New York is set to significantly expand access to its medical cannabis program. Building off a change that added chronic pain to the list of qualifying conditions in 2016, the Department of Health will now allow anyone with a prescription for opioids to use medical marijuana as an alternative. Officials expect the new regulation will help grow a program struggling with access issues. They also hope to get more patients off of prescription opioids.
If You Have an Opioid Prescription, You Now Qualify to Use Medical Cannabis in New York
Opioid deaths are skyrocketing in New York, which legalized medical cannabis in 2014. One investigation found a 135 percent rise in deaths between 2013 and 2016.
In 2016, the opioid death rate was 15.1 per 100,000 people, nearly two percent higher than the national rate. And in an effort to combat the rapid rise of opioid overdoses and deaths across the state, the New York Health Department is making a major change to its medical marijuana program.
Health Department officials hope the change will help reduce the use of prescription opioids. On Monday, State Health Commissioner Howard Zucker announced that anyone with an opioid prescription would be eligible to use marijuana as an alternative medicine.
“So that means if an individual is taking prescription opioids, they could take medical marijuana as part of the program that were are pushing forward to hopefully come off prescription opioids as well,” Zucker told reporters.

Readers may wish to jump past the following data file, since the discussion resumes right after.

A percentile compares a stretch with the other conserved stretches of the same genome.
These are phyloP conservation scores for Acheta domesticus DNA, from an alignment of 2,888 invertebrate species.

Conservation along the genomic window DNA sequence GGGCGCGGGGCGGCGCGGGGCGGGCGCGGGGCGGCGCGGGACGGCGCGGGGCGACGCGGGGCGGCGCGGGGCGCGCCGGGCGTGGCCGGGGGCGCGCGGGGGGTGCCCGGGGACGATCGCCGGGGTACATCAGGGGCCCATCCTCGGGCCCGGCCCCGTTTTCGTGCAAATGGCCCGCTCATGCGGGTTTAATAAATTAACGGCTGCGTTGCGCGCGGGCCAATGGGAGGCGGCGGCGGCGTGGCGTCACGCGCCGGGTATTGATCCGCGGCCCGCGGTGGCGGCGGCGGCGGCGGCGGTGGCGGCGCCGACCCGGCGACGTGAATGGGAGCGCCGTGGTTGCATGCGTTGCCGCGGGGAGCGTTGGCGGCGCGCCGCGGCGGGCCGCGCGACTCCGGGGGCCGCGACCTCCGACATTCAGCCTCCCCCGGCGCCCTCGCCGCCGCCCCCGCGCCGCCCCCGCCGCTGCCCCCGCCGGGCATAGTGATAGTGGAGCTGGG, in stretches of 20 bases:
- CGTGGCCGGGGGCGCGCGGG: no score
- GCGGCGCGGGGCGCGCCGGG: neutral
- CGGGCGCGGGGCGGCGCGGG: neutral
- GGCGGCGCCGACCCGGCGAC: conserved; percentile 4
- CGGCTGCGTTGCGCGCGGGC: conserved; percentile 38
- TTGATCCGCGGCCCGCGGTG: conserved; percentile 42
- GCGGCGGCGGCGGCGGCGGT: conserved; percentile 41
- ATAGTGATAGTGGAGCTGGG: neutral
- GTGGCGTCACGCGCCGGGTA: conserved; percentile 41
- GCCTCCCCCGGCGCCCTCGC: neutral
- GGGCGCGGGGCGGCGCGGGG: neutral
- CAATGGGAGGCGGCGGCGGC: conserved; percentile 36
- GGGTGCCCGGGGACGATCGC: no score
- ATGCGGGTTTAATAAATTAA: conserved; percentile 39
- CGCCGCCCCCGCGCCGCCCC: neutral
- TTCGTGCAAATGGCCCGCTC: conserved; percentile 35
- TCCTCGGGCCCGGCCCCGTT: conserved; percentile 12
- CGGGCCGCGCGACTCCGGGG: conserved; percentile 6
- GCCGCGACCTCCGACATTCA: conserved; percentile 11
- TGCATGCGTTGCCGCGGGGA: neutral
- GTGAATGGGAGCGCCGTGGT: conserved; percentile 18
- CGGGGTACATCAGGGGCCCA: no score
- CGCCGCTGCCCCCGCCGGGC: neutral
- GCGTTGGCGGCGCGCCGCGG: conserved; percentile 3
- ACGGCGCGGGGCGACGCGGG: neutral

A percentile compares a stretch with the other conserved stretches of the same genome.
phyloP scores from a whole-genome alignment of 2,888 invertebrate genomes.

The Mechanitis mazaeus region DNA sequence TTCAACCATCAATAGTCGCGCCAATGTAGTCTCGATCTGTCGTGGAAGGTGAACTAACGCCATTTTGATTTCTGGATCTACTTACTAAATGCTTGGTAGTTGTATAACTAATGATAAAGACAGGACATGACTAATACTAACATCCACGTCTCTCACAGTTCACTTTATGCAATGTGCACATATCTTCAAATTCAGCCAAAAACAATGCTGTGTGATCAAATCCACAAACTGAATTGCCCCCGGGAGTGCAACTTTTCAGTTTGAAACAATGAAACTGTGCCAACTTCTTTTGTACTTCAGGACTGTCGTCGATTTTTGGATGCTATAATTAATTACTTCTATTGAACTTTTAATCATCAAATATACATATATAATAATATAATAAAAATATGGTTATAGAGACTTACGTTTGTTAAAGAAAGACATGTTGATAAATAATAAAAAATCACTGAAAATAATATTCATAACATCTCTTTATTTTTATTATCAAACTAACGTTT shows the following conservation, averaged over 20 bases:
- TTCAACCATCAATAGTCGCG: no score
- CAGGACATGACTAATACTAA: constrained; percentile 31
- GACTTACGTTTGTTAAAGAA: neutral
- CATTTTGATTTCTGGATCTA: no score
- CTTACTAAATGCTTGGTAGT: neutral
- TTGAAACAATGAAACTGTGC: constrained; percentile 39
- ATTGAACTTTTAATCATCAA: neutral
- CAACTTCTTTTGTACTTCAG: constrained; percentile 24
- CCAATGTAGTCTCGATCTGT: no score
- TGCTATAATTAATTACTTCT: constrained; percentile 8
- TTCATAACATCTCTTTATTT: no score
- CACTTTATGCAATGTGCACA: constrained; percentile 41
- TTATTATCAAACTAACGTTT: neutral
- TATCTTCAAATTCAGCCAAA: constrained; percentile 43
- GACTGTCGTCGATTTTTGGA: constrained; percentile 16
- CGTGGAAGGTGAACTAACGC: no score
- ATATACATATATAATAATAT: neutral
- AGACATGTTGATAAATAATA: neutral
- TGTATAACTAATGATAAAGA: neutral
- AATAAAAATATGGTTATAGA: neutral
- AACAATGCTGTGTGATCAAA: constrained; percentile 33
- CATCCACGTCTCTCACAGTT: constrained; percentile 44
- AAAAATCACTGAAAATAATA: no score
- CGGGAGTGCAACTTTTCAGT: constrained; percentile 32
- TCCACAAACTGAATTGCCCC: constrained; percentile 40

Studies have found that medical cannabis can effectively treat chronic pain, without the dangerous side effects and addiction opioids cause. Other studies suggest cannabis can act as a “reverse gateway drug,” helping people struggling with addiction wean themselves off drugs.
The Health Department hopes that allowing doctors to prescribe cannabis instead of opioids will reduce the number of patients who end up addicted to drugs like OxyContin, Vicodin and Fentanyl.
Offering Medical Cannabis as an Opioid Alternative Could Help Lift New York’s Struggling MMJ Program
Gov. Andrew Cuomo signed the Compassionate Care Act into law in 2014. Since then, New York has struggled to grow its medical cannabis program. A short list of qualifying conditions, and restrictions on the kinds of cannabis products patients could access, hurt participation.
In 2016, New York added chronic pain to the list of qualifying conditions. The Health Department also made it possible for nurse practitioners and physicians assistants to make a medical cannabis recommendation.
Now, New York has 1,688 licensed caregivers and roughly 59,000 registered patients. Yet the program has licensed less than two dozen dispensaries across the state. The program has grown, but not as rapidly as advocates and patients would like.
Zucker feels allowing those with opioid prescriptions to use medical marijuana “is another way to move the program forward.”